The main issue with other UK service providers, such as TalkTalk and Sky, is that they don’t feel as if Openreach has been investing enough in the underlying infrastructure that the countries broadband network is delivered over. Openreach own and operate all of the cables that that the likes of Sky, TalkTalk and Vodafone have use of to deliver most of the broadband to their customers, and are claiming that BT have under invested and are trying to get every last drop out of the current network, which is impacting on the services provided to their customers. It has also been suggested that Openreach prioritise BT customers, with BT having access to better services. The separation of BT and Openreach should level the playing field, and without BT having such a hold over the Openreach board, Openreach should be allowed to invest properly in the infrastructure and services being open to all of the companies that use its services. Essentially, this should mean more reliable and quicker broadband to UK customers, even those in regions with traditionally poor service or slow connection speed.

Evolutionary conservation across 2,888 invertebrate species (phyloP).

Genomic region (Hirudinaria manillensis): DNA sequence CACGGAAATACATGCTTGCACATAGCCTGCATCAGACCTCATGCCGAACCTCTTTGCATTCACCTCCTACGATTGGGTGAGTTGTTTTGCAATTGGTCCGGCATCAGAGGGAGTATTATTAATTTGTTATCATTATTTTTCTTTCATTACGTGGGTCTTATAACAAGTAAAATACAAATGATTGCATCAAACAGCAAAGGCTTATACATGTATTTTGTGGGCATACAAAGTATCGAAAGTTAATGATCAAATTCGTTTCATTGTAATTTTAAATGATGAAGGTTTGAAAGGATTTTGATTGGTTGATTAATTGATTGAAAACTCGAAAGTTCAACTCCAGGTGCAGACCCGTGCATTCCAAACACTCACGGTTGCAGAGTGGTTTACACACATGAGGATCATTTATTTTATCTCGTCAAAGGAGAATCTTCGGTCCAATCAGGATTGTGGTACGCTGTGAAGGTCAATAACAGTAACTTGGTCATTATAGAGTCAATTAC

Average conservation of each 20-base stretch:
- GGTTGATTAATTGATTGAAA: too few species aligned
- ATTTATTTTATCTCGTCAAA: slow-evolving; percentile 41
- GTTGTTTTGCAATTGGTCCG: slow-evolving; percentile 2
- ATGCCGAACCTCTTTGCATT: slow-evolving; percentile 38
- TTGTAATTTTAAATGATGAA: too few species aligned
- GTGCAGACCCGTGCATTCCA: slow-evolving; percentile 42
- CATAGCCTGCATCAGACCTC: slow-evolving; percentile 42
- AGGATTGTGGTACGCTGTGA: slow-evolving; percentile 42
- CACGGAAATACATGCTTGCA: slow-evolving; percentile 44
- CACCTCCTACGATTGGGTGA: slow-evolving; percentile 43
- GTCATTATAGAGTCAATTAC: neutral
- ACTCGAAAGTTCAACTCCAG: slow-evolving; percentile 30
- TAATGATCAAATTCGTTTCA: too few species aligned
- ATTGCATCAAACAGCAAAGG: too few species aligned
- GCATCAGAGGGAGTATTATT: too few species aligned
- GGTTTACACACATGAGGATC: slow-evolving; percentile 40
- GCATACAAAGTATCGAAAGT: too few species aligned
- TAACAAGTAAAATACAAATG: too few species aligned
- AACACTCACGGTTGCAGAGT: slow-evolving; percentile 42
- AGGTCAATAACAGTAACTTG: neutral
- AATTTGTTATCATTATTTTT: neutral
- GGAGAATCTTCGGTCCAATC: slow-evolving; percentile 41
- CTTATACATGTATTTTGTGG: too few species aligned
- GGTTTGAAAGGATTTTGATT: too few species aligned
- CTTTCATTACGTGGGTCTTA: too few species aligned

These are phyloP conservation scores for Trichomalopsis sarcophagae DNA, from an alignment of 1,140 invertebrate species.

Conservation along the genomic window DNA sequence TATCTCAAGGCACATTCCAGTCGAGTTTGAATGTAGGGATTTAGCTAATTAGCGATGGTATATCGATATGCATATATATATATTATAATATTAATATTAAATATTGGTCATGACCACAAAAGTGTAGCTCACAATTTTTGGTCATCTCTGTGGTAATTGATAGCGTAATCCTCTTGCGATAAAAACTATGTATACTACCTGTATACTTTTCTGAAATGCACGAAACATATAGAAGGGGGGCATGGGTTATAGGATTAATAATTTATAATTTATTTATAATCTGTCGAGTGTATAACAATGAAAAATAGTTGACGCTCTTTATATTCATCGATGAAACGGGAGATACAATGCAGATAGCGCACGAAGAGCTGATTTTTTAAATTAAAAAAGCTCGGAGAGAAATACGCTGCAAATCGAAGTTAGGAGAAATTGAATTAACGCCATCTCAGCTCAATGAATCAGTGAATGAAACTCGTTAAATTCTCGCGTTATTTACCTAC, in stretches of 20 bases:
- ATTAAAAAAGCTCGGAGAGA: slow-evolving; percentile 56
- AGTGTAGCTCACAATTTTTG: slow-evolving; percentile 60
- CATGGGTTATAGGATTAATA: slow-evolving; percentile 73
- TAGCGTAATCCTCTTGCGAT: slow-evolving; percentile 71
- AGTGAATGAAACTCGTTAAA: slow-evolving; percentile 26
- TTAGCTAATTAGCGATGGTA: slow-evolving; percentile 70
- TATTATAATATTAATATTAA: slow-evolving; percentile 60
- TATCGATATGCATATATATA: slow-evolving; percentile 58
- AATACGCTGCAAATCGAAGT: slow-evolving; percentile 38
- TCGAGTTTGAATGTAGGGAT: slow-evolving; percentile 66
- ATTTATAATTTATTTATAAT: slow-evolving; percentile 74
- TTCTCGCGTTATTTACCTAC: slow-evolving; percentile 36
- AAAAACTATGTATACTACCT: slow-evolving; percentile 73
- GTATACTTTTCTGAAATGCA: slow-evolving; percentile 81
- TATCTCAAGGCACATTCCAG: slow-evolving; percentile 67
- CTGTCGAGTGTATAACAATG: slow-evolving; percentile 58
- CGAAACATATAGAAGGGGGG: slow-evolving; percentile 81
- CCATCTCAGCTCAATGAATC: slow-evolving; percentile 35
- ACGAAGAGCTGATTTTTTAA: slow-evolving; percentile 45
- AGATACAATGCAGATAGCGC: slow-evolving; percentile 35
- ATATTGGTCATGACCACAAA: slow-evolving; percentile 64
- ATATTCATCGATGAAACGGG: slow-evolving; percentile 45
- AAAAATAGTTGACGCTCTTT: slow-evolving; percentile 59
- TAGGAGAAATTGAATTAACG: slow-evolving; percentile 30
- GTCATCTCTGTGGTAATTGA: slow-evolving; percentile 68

It’s a possibility that the separation of BT and Openreach might mean quicker and more efficient customer service. Ofcom has received numerous complaints with regards to BT’s unsatisfying customer service, which has been one of the biggest arguments in favour of the split. Slow services from BT and Openreach pose huge threats to British businesses and research conducted by Beaming shows that two thirds of businesses across the UK have experienced internet connection failures in the last year that have prevented them from trading or accessing vital online services, costing them a total of £12.3 billion in lost productivity and extra overtime. Managing Director at Beaming, a specialist business ISP based in Hastings commented: “The internet is the greatest business resource ever invented, but our increasing reliance on connectivity creates new risks for those that need it the most. The pace of business is now such that any downtime means missed opportunities, lost productivity and a huge amount of stress as businesses race to get back on track. It is only when businesses experience a problem that they find their large, consumer orientated broadband provider expects them to self-cure problems online or queue for hours on the phone to gain assistance.”